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Mechanical Properties Of Ewe Vertebral Cancellous Bone Compared With Histomorphometry And High-resolution Computed Tomography Parameters.

D. Mitton, E. Cendre, J. P. Roux, M. Arlot, G. Peix, C. Rumelhart, D. Babot, P. Meunier
Published 1998 · Biology, Medicine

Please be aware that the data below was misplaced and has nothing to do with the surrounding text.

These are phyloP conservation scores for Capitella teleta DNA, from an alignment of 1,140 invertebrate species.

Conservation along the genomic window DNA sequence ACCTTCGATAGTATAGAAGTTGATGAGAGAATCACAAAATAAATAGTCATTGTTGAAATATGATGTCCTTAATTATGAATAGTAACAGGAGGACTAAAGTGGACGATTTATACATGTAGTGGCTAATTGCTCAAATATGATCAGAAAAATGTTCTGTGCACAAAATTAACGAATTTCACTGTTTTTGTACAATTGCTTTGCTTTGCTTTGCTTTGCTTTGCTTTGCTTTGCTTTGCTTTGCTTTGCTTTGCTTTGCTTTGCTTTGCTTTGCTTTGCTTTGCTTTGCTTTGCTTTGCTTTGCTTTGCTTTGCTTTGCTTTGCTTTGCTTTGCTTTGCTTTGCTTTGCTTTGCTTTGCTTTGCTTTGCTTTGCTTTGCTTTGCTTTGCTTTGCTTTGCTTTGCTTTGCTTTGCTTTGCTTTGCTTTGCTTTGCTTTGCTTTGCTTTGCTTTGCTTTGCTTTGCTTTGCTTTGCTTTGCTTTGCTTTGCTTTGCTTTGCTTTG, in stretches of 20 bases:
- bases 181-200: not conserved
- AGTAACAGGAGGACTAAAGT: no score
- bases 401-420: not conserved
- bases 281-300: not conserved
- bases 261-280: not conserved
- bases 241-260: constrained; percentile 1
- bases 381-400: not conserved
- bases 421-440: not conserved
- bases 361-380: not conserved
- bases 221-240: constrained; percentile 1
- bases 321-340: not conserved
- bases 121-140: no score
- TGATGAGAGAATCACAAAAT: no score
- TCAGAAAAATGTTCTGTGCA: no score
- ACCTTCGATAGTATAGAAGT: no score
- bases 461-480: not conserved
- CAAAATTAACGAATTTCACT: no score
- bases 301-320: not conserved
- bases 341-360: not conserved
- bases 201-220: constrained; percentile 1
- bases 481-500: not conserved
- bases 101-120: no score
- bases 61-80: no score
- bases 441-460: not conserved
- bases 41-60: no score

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The goal of the present study was to determine if a high-resolution computed tomography (HRCT) system with 150 microns resolution was sufficient to predict mechanical properties in ewe lumbar vertebrae. To answer this question, we used a triangular comparison between: HRCT; biomechanics (compression and shear tests); and histomorphometry, which was the reference method for the measurements of morphometric parameters. Two dissected lumbar vertebrae (L-4 and L-5) from 32 ewes were used. Both compressive and shear properties correlated significantly with amount of bone and structural parameters evaluated by histomorphometry (bone volume/tissue volume, trabecular thickness, trabecular separation), but no significant correlation was found with the trabecular number. With our shear test involving the trabecular architecture itself more significant correlations were found with the node-strut analysis parameters than from the compressive test. Significant correlations were also found between HRCT and histological parameters (bone volume/tissue volume, bone surface/bone volume, trabecular separation, trabecular number, total strut length, number of nodes, and number of termini). Correlations between HRCT structural parameters and mechanical properties on L-4 were of the same magnitude as the correlations between the histomorphometric structural parameters and mechanical results on L-5 but with the remarkable advantage the HRCT is a noninvasive method. In spite of the resolution (150 microns) of our HRCT system, which entailed mainly an enlargement of the thinnest trabeculae or their loss during the segmentation process, we obtained coherent relationships between mechanical and tomographic parameters. The thinnest trabeculae probably had little effect on the mechanical strength. Also, this type of resolution allows us to consider the possibility of perfecting an in vivo HRCT system. However, physical density and bone mineral density correlated much better with strength than either classical histomorphometric or tomographic parameters. The current conclusion is fairly negative with respect to the ability of HRCT to assess mechanical properties nondestructively as compared with dual-energy X-ray absorptiometry. But, the noninvasive nature of the imaging modality and the capacity for three-dimensional imaging at arbitrary orientation make HRCT a promising tool in the quantitative assessment of cancellous architecture.
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